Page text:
Someone Is Using Your TradeMark...What You Need to Know

So, you have a federal trademark registration, and you want to stop someone else from using it. That's why you sought out the registration, right? Not so fast. Here are a few things to know.

1. Subsequent Users Still Have Rights

If you successfully obtain a trademark from the U.S. Patent and Trademark Office, you do have the right to stop some others from uses that are confusingly similar. However, those that start using the trademark after you began using, but before you obtained your trademark registration, still have rights that may prevent you from stopping their use. If a party starts using the mark in good faith, and without knowledge of the trademark owner's use, the subsequent user can retain common law trademark rights. The subsequent user rights will be limited to the territory in which they were using the trademark before the trademark owner filed their trademark application, in most cases.

2. Prior Users Still Have Nationwide Rights - Within 5 Years

Your trademark rights are established by use, not registration. So, those that were using the trademark in a particular territory can't be forced to stop using the trademark just because you obtained a federal registration. The prior user will not be restricted to a specific geographic region, as the prior user has national priority over the trademark owner.

Even more, the unregistered prior user can oppose a trademark owner's application and can and should consider opposing or seeking cancelation of the trademark registration. There is no need for the prior user to secure a trademark before requesting cancelation or opposition of the trademark registration. The ability to oppose is limited to the 30-day opposition period after the mark is allowed. A prior user may seek cancelation within five years of the date of registration based on prior use.

3. Prior Users Still Have Limited Rights - After 5 Years

After the fifth year of registration, a trademark owner can seek "incontestable" status by filing an affidavit, which increases the evidentiary value of the registration and limits the grounds available to those who seek to cancel the trademark registration. While an incontestable mark does have superior rights, it can't be used to prevent a prior user from continuing to use the trademark in the geographic location in which they have continued to use the trademark, without interruption. That prior user could block the use of that trademark by the trademark owner in those territories.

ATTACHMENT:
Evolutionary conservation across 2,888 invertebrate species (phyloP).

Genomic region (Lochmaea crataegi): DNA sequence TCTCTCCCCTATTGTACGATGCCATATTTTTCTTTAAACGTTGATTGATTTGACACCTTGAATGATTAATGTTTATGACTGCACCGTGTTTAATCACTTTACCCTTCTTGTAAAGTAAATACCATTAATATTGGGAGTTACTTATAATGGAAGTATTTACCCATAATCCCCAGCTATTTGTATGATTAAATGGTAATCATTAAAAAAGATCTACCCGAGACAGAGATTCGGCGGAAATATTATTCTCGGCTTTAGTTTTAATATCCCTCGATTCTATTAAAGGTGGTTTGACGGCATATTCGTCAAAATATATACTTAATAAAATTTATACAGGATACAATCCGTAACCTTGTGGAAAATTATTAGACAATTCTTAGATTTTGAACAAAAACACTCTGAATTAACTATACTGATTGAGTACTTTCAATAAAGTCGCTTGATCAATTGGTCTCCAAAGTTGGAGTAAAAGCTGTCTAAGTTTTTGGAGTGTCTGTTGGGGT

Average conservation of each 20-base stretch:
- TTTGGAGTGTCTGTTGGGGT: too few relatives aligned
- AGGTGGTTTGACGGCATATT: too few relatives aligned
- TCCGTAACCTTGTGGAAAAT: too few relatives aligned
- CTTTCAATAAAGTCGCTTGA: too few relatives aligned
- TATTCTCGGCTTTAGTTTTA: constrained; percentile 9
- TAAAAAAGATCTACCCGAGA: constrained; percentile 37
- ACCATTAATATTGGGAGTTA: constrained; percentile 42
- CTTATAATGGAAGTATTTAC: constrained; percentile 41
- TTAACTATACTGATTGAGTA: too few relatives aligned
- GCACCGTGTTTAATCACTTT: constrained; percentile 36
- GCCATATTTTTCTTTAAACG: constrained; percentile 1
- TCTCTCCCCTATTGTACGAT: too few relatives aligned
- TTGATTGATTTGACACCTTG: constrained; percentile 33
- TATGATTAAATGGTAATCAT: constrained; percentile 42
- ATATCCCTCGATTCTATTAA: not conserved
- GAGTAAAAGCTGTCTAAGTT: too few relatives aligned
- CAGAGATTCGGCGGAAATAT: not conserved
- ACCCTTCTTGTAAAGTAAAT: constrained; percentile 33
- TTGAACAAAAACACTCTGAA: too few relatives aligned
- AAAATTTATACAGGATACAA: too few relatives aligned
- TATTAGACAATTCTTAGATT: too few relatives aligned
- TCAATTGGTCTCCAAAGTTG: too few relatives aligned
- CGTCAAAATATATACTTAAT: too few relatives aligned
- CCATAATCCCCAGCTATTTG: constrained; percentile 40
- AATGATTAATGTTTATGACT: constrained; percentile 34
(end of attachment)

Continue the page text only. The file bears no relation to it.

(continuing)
Your Takeaway...

A subsequent user cannot challenge a prior user's trademark use via an opposition or cancelation proceeding. So, don't file an opposition or cancelation if you know that the trademark was already in use (one that is confusingly similar to an ordinary consumer in the "marketplace") before you began using the mark. A subsequent user can sue the trademark owner for trademark rights (not recommended). The subsequent user may also file a trademark application requesting limited territorial rights. This is called a concurrent registration.

A concurrent use proceeding requires the applicant to say where and for how long they have used the mark, as well as how the geographic and temporal scope of other's use of the trademark. If the mark is otherwise registerable, it will issue. As with all other trademarks, it will be published for opposition in the Official Gazette for 30 days. If unopposed, notices are sent to the parties concurrently using the mark, who have 40 days to respond.

If there is no objection, a federal registration will issue to the applicant that is limited to a particular type of good or services, in a specific territory. The prior users will be entitled to protection in all areas in which the junior user is unable to establish priority unless the parties agree otherwise (concurrent use agreement).

Being a trademark owner has benefits, but as with everything, there are limits and trademark owners should be aware of these limits.